previous next


There is in the province of Gallia Narbonensis and in the territory of Nemausus1 a lake known by the name of Latera,2 where dolphins fish in company with men. At the narrow outlet3 of this lake, at stated seasons of the year innumerable multitudes of mullets make their way into the sea, taking advantage of the turn of the tide; hence it is that it is quite impossible to employ nets sufficiently strong to bear so vast a weight, even though the fish had not the instinctive shrewdness to watch their opportunity. By a similar instinct the fish immediately make with all speed towards the deep water which is found in a gulf in that vicinity, and hasten to escape from the only spot that is at all convenient for spreading the nets. As soon as ever the fishermen perceive this, all the people—for great multitudes resort thither, being well aware of the proper time, and especially desirous of sharing in the amusement—shout as loud as they can, and summon Simo to the scene of action. The dolphins very quickly understand that they are in requisition, as a north-east wind speedily carries the sound to their retreats, though a south one would somewhat retard it by carrying it in an opposite direction. Even then however, sooner than you could have possibly supposed, there are the dolphins, in all readiness to assist. They are seen approaching in all haste in battle array, and, imme- diately taking up their position when the engagement is about to take place, they cut off all escape to the open sea, and drive the terrified fish into shallow water. The fishermen then throw their nets, holding them up at the sides with forks, though the mullets with inconceivable agility instantly leap over them;4 while the dolphins, on the other hand, are waiting in readiness to receive them, and content themselves for the present with killing them only, postponing all thoughts of eating till after they have secured the victory. The battle waxes hot apace, and the dolphins, pressing on with the greatest vigour, readily allow themselves to be enclosed in the nets; but in order that the fact of their being thus enclosed may not urge the enemy to find additional means of flight, they glide along so stealthily among the boats and nets, or else the swimmers, as not to leave them any opening for escape. By leaping, which at other times is their most favourite amusement, not one among them attempts to make its escape, unless, indeed, the nets are purposely lowered for it; and the instant that it has come out it continues the battle, as it were, up to the very ramparts. At last, when the capture is now completed, they devour those among the fish which they have killed;5 but being well aware that they have given too active an assistance to be repaid with only one day's reward, they take care to wait there till the following day, when they are filled not only with fish, but bread crumbs soaked in wine as well.

1 Now Nismes. See B. iii. c. 5.

2 Still known as the Lake of Lattes, in the department of Narbonne. Cuvier says that the mullet-fishing is still carried on in this lake, which is on the shores of Languedoc, and refers to D'Astruc's Memoirs on the Natural History of that province. The dolphins, however, he says, no longer take part in the sport; and he observes that the same story is told by Ælian, B. ii. c. 8, and Albertus Magnus, De Anim. B. xxiv., with reference to other places. Oppian, in his Halieutica, B. v., makes Eubœa the scene of these adventures, while Albertus Magnus speaks of the shores of Italy. Rondelet, in his Book on Fishes, says that it used to take place on the coasts of Spain, near Palamos. Cuvier suggests, with Belon and D'Astruc, that the story arose from the fact that the dolphins, while pursuing the shoals of mullets, sometimes drove them into the creeks and salt-water lakes on the coast; a fact which has been sometimes found to cause the fish to be caught in greater abundance.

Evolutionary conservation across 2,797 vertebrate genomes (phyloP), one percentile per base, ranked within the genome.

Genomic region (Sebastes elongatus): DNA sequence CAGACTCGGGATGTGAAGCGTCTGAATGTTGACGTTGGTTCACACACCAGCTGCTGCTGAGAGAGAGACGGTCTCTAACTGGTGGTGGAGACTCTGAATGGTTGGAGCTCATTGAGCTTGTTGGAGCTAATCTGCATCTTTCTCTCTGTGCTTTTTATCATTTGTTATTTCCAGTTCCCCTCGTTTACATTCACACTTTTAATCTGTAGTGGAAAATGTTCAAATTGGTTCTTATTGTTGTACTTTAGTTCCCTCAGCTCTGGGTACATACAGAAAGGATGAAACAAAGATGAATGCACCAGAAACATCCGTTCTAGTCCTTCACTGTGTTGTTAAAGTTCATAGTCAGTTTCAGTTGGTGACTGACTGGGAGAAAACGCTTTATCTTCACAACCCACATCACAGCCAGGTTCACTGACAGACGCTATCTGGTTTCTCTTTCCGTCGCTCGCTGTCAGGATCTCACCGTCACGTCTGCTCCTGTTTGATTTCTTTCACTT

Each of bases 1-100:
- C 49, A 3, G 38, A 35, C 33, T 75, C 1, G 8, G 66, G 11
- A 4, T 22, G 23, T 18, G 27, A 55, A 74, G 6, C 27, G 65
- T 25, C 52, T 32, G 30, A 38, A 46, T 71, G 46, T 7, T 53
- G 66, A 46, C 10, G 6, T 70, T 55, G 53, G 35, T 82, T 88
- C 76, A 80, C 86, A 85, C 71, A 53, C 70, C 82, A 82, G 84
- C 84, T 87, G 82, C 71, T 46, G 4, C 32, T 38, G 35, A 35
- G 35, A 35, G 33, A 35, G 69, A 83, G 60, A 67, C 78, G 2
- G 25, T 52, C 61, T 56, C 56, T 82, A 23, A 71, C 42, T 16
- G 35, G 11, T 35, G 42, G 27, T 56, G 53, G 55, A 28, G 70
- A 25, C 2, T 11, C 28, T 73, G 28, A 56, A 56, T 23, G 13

3 Dalechamps tells us that the people of Montpellier call this outlet "La Crau," and that it is in the vicinity of Mangueil.

4 Were it not for the word "nihilominus" here, it would look as if the meaning were, that although the ends of the nets are hoisted up, the fish are so active that they jump over the side, and thus get enclosed. By the use of that word, however, it would seem to mean, that although the sides are hoisted up, the fish are so nimble, that they clear the nets altogether.

5 "Quos interemere." Pintianus suggests "æquo interim jure"— "with equal rights," instead of these words, and Pelicier does not disapprove of the suggestion; for Ælian states, in B. ii. c. 8, Hist. Anim., that the dolphins used to share the fish equally with the fishermen of Eubœa. But, as Hardouin says, the words "quos interemere" have reference to the statement above, that "they content themselves for the present with killing them only." And besides, if the fishermen gave them an equal share, it is not likely that they would give them still more of the fish on the following day.

Creative Commons License
This work is licensed under a Creative Commons Attribution-ShareAlike 3.0 United States License.

An XML version of this text is available for download, with the additional restriction that you offer Perseus any modifications you make. Perseus provides credit for all accepted changes, storing new additions in a versioning system.

load focus Latin (Karl Friedrich Theodor Mayhoff, 1906)
hide Places (automatically extracted)

View a map of the most frequently mentioned places in this document.

hide References (4 total)
hide Display Preferences
Greek Display:
Arabic Display:
View by Default:
Browse Bar: